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Initial defence responses in sapwood of Eucalyptus nitens (Maiden) following wounding and fungal inoculation

Citation

Barry, KM and Pearce, RB and Evans, SD and Hall, LD and Mohammed, CL, Initial defence responses in sapwood of Eucalyptus nitens (Maiden) following wounding and fungal inoculation, Physiological and Molecular Plant Pathology, 58, (2) pp. 63-72. ISSN 0885-5765 (2001) [Refereed Article]

DOI: doi:10.1006/pmpp.2000.0134

Abstract

Xylem defence responses occurring in pot-grown Eucalyptus nitens (Maiden) saplings were analysed within the first few weeks following stem wounding and inoculation with the non-aggressive decay fungus Ganoderma adspersum (Schulz). The fungus colonized the dead xylem cells up to 5 mm above and below the wound after 30 days. Evidence of xylem cell death and discolouration was detectable within 12 h and vessel tyloses were present after 3 days. Concentration of tetra-galloylglucose increased by 3.5-fold within 24 h, while the trend for total phenols was a slow increase reaching a maximum after 21 days. Suberin was not detected. Early accumulation of water content has been proposed as a defence component of host-pathogen interactions in woody angiosperm xylem, but this was not obvious for E. nitens. Nuclear magnetic resonance imaging (NMR imaging or MRI) was used to measure small-scale distributions in moisture content around the inoculated stem wounds in intact E. nitens saplings. Some moisture accumulation was detectable at lesion margins of wounds analysed after 3 weeks. However, this was not detectable by gravimetric measurements. This increase in moisture content may be a consequence of wound physiology rather than an active defence response. © 2001 Academic Press.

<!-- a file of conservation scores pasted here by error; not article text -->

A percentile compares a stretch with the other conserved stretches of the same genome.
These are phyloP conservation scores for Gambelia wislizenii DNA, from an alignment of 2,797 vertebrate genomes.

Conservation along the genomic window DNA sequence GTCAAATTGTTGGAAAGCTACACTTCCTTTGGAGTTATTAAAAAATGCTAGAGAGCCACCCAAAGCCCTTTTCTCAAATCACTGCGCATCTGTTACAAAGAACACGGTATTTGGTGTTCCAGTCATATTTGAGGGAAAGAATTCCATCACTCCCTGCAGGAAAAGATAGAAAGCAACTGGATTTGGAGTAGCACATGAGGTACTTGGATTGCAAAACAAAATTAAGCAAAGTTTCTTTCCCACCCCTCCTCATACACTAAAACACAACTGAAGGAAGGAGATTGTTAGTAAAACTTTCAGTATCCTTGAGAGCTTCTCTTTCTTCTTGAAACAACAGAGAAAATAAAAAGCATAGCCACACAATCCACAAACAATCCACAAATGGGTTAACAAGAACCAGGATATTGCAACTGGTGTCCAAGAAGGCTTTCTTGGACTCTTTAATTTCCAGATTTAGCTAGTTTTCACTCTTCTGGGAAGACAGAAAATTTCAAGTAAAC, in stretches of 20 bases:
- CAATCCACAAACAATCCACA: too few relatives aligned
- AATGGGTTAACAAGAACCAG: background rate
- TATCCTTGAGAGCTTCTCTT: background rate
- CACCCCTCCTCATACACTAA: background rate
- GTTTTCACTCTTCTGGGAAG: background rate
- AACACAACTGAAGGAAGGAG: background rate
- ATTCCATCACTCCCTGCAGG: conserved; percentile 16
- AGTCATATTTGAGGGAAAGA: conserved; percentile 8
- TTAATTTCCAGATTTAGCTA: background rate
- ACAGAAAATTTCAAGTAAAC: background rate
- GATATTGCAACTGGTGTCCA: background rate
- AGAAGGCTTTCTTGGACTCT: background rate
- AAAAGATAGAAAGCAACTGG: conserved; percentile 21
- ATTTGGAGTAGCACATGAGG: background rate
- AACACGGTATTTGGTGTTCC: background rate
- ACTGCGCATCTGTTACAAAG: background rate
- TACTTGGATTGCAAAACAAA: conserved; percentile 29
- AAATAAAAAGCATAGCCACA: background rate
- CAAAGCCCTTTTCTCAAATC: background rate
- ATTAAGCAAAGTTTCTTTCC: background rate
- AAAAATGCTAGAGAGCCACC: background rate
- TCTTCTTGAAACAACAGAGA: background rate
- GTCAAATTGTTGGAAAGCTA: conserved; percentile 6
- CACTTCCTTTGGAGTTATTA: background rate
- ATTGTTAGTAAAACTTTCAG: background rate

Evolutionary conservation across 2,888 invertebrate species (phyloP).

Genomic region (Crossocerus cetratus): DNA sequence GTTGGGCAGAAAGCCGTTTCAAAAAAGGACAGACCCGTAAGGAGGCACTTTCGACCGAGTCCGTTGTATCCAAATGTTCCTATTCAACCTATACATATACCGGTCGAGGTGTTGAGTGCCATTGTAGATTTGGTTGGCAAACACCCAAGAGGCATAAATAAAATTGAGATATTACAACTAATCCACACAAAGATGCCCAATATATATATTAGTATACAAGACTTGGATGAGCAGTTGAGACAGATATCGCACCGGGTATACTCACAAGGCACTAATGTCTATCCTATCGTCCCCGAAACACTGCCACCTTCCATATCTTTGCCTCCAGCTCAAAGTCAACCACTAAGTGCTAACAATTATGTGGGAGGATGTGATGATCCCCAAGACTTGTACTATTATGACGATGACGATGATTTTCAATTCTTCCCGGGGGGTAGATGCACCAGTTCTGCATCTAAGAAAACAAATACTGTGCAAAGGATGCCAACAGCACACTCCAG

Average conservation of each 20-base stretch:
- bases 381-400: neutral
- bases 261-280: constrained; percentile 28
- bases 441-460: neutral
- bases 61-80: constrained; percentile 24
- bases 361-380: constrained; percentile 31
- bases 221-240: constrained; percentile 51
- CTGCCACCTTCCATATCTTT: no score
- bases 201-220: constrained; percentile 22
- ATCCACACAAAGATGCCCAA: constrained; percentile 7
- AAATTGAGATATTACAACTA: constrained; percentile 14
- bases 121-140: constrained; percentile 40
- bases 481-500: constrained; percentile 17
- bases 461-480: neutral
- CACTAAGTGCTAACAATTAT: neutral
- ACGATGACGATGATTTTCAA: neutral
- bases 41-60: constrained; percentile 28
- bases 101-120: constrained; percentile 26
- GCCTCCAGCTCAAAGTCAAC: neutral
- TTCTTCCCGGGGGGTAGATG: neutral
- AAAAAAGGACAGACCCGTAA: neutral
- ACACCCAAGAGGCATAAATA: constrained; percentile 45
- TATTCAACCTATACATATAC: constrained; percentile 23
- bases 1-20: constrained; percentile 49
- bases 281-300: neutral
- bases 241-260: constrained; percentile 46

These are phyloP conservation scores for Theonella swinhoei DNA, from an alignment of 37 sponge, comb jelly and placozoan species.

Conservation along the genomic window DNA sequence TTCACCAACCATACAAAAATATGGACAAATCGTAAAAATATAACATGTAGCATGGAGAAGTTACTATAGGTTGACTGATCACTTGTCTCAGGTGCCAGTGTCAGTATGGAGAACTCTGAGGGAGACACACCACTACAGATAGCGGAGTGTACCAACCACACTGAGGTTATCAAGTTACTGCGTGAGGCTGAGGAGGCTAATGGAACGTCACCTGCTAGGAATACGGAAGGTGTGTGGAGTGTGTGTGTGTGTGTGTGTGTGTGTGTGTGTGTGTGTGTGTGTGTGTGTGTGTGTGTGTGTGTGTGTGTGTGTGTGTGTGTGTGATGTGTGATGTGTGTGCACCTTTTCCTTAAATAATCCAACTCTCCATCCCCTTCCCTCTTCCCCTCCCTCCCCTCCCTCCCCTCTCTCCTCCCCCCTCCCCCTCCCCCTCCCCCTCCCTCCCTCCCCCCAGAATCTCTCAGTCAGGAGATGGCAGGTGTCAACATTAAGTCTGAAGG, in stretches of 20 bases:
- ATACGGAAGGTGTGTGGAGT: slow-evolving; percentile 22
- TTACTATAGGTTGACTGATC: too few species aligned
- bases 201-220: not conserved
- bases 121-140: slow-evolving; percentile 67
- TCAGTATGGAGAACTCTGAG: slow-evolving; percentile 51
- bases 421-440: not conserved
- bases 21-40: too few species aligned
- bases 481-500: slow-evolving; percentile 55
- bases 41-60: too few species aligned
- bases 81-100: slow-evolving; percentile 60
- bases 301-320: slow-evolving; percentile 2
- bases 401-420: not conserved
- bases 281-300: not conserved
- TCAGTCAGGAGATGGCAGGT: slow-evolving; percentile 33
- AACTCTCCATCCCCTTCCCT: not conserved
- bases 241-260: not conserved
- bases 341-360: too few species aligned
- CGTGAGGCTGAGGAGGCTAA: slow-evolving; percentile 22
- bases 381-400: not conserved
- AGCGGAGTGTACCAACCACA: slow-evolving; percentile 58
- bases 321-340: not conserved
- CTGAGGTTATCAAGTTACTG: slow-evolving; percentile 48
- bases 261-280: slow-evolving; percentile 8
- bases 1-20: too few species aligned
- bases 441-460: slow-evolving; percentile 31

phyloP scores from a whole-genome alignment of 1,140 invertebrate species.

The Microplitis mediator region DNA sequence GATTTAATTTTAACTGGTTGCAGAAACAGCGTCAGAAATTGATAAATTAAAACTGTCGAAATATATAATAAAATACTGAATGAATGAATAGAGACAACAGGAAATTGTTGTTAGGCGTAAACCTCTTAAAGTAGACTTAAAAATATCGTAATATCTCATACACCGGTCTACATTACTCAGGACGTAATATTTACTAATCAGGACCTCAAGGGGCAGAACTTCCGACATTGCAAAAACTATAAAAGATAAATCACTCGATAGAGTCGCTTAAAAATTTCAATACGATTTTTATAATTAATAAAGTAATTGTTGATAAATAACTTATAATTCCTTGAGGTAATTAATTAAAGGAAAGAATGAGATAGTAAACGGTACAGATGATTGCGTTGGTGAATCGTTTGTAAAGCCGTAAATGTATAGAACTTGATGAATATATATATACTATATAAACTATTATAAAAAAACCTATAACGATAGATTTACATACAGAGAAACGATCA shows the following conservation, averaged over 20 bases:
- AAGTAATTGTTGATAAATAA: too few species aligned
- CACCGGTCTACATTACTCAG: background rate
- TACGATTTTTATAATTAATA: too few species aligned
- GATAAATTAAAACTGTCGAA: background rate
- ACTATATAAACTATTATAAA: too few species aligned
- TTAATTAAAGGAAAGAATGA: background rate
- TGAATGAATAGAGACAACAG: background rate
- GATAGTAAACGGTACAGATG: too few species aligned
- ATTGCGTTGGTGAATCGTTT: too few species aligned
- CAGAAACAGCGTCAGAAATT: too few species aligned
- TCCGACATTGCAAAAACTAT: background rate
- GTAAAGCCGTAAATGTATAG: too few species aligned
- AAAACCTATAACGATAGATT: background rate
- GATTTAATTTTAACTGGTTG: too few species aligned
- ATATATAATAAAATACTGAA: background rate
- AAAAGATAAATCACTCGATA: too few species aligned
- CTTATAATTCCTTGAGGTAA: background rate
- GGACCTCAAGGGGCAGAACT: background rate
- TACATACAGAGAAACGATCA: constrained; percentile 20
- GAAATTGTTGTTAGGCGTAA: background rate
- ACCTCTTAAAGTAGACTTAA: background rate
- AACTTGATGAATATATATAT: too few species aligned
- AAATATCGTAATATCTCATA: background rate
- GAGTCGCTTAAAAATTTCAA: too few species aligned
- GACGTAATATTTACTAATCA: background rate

Item Details

Item Type:Refereed Article
Research Division:Biological Sciences
Research Group:Plant Biology
Research Field:Plant Pathology
Objective Division:Plant Production and Plant Primary Products
Objective Group:Forestry
Objective Field:Hardwood Plantations
Author:Barry, KM (Dr Karen Barry)
Author:Mohammed, CL (Professor Caroline Mohammed)
ID Code:21134
Year Published:2001
Web of Science® Times Cited:18
Deposited By:Agricultural Science
Deposited On:2001-08-01
Last Modified:2007-10-17
Downloads:0

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